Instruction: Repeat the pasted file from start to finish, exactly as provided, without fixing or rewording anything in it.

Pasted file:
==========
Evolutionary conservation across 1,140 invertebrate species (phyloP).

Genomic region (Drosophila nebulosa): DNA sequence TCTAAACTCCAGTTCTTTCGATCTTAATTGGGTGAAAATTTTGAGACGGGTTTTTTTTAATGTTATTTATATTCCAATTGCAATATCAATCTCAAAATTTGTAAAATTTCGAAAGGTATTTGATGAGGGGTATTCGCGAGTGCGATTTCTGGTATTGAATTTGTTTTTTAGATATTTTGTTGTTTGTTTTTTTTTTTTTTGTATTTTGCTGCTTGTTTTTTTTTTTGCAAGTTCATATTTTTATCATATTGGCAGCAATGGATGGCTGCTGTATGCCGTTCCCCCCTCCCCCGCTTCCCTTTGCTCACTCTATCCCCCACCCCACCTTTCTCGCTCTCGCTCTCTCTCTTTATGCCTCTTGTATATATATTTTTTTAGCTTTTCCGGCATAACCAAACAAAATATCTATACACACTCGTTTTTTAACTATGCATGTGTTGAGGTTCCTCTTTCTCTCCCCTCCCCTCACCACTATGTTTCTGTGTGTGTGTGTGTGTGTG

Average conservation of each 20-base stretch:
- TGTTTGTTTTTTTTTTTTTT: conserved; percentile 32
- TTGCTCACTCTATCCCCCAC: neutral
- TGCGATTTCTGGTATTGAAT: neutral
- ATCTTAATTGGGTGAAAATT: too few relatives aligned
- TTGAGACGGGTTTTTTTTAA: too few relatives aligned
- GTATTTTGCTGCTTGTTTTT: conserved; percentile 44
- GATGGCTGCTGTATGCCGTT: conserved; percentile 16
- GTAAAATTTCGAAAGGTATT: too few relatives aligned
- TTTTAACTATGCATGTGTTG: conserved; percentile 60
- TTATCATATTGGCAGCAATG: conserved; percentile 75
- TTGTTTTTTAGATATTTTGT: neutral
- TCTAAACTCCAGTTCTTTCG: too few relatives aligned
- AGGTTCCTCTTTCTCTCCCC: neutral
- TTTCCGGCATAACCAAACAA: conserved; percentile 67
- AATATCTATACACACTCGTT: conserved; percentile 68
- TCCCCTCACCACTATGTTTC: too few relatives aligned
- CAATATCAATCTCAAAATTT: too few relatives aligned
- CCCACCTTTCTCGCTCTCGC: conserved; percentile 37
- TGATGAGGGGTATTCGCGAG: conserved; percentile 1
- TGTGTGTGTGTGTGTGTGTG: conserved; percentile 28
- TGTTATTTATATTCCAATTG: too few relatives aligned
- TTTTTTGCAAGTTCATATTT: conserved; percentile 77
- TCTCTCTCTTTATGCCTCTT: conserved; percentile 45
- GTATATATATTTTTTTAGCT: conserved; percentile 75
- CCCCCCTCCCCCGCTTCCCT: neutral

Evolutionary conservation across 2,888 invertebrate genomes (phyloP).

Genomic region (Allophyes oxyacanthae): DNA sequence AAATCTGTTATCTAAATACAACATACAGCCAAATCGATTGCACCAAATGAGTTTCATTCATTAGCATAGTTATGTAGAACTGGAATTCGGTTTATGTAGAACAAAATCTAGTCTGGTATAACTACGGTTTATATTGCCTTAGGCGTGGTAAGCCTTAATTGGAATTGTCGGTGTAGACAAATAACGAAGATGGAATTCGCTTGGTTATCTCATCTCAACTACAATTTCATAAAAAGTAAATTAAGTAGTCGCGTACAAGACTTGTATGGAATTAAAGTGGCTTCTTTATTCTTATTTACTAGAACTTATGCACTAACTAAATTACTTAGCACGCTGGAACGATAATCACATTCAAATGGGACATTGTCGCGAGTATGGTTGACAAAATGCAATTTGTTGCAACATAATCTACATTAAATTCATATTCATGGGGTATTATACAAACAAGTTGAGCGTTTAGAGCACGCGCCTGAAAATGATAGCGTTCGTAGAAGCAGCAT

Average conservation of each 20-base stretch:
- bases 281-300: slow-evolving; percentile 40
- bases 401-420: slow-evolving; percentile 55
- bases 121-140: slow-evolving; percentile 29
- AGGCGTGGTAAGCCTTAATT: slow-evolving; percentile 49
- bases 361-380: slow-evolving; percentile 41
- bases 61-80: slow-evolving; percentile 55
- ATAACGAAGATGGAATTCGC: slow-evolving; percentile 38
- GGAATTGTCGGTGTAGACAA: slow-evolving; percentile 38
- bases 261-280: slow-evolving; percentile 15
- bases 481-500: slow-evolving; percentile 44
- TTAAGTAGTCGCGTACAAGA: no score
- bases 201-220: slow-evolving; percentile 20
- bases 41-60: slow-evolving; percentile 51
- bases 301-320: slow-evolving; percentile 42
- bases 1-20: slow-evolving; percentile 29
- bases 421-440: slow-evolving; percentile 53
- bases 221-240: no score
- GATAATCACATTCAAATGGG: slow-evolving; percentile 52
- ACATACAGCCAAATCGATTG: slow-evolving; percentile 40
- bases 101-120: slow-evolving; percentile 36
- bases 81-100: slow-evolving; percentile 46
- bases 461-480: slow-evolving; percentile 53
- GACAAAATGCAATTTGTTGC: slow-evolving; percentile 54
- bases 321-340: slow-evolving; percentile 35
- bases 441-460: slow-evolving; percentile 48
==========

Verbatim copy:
Evolutionary conservation across 1,140 invertebrate species (phyloP).

Genomic region (Drosophila nebulosa): DNA sequence TCTAAACTCCAGTTCTTTCGATCTTAATTGGGTGAAAATTTTGAGACGGGTTTTTTTTAATGTTATTTATATTCCAATTGCAATATCAATCTCAAAATTTGTAAAATTTCGAAAGGTATTTGATGAGGGGTATTCGCGAGTGCGATTTCTGGTATTGAATTTGTTTTTTAGATATTTTGTTGTTTGTTTTTTTTTTTTTTGTATTTTGCTGCTTGTTTTTTTTTTTGCAAGTTCATATTTTTATCATATTGGCAGCAATGGATGGCTGCTGTATGCCGTTCCCCCCTCCCCCGCTTCCCTTTGCTCACTCTATCCCCCACCCCACCTTTCTCGCTCTCGCTCTCTCTCTTTATGCCTCTTGTATATATATTTTTTTAGCTTTTCCGGCATAACCAAACAAAATATCTATACACACTCGTTTTTTAACTATGCATGTGTTGAGGTTCCTCTTTCTCTCCCCTCCCCTCACCACTATGTTTCTGTGTGTGTGTGTGTGTGTG

Average conservation of each 20-base stretch:
- TGTTTGTTTTTTTTTTTTTT: conserved; percentile 32
- TTGCTCACTCTATCCCCCAC: neutral
- TGCGATTTCTGGTATTGAAT: neutral
- ATCTTAATTGGGTGAAAATT: too few relatives aligned
- TTGAGACGGGTTTTTTTTAA: too few relatives aligned
- GTATTTTGCTGCTTGTTTTT: conserved; percentile 44
- GATGGCTGCTGTATGCCGTT: conserved; percentile 16
- GTAAAATTTCGAAAGGTATT: too few relatives aligned
- TTTTAACTATGCATGTGTTG: conserved; percentile 60
- TTATCATATTGGCAGCAATG: conserved; percentile 75
- TTGTTTTTTAGATATTTTGT: neutral
- TCTAAACTCCAGTTCTTTCG: too few relatives aligned
- AGGTTCCTCTTTCTCTCCCC: neutral
- TTTCCGGCATAACCAAACAA: conserved; percentile 67
- AATATCTATACACACTCGTT: conserved; percentile 68
- TCCCCTCACCACTATGTTTC: too few relatives aligned
- CAATATCAATCTCAAAATTT: too few relatives aligned
- CCCACCTTTCTCGCTCTCGC: conserved; percentile 37
- TGATGAGGGGTATTCGCGAG: conserved; percentile 1
- TGTGTGTGTGTGTGTGTGTG: conserved; percentile 28
- TGTTATTTATATTCCAATTG: too few relatives aligned
- TTTTTTGCAAGTTCATATTT: conserved; percentile 77
- TCTCTCTCTTTATGCCTCTT: conserved; percentile 45
- GTATATATATTTTTTTAGCT: conserved; percentile 75
- CCCCCCTCCCCCGCTTCCCT: neutral

Evolutionary conservation across 2,888 invertebrate genomes (phyloP).

Genomic region (Allophyes oxyacanthae): DNA sequence AAATCTGTTATCTAAATACAACATACAGCCAAATCGATTGCACCAAATGAGTTTCATTCATTAGCATAGTTATGTAGAACTGGAATTCGGTTTATGTAGAACAAAATCTAGTCTGGTATAACTACGGTTTATATTGCCTTAGGCGTGGTAAGCCTTAATTGGAATTGTCGGTGTAGACAAATAACGAAGATGGAATTCGCTTGGTTATCTCATCTCAACTACAATTTCATAAAAAGTAAATTAAGTAGTCGCGTACAAGACTTGTATGGAATTAAAGTGGCTTCTTTATTCTTATTTACTAGAACTTATGCACTAACTAAATTACTTAGCACGCTGGAACGATAATCACATTCAAATGGGACATTGTCGCGAGTATGGTTGACAAAATGCAATTTGTTGCAACATAATCTACATTAAATTCATATTCATGGGGTATTATACAAACAAGTTGAGCGTTTAGAGCACGCGCCTGAAAATGATAGCGTTCGTAGAAGCAGCAT

Average conservation of each 20-base stretch:
- bases 281-300: slow-evolving; percentile 40
- bases 401-420: slow-evolving; percentile 55
- bases 121-140: slow-evolving; percentile 29
- AGGCGTGGTAAGCCTTAATT: slow-evolving; percentile 49
- bases 361-380: slow-evolving; percentile 41
- bases 61-80: slow-evolving; percentile 55
- ATAACGAAGATGGAATTCGC: slow-evolving; percentile 38
- GGAATTGTCGGTGTAGACAA: slow-evolving; percentile 38
- bases 261-280: slow-evolving; percentile 15
- bases 481-500: slow-evolving; percentile 44
- TTAAGTAGTCGCGTACAAGA: no score
- bases 201-220: slow-evolving; percentile 20
- bases 41-60: slow-evolving; percentile 51
- bases 301-320: slow-evolving; percentile 42
- bases 1-20: slow-evolving; percentile 29
- bases 421-440: slow-evolving; percentile 53
- bases 221-240: no score
- GATAATCACATTCAAATGGG: slow-evolving; percentile 52
- ACATACAGCCAAATCGATTG: slow-evolving; percentile 40
- bases 101-120: slow-evolving; percentile 36
- bases 81-100: slow-evolving; percentile 46
- bases 461-480: slow-evolving; percentile 53
- GACAAAATGCAATTTGTTGC: slow-evolving; percentile 54
- bases 321-340: slow-evolving; percentile 35
- bases 441-460: slow-evolving; percentile 48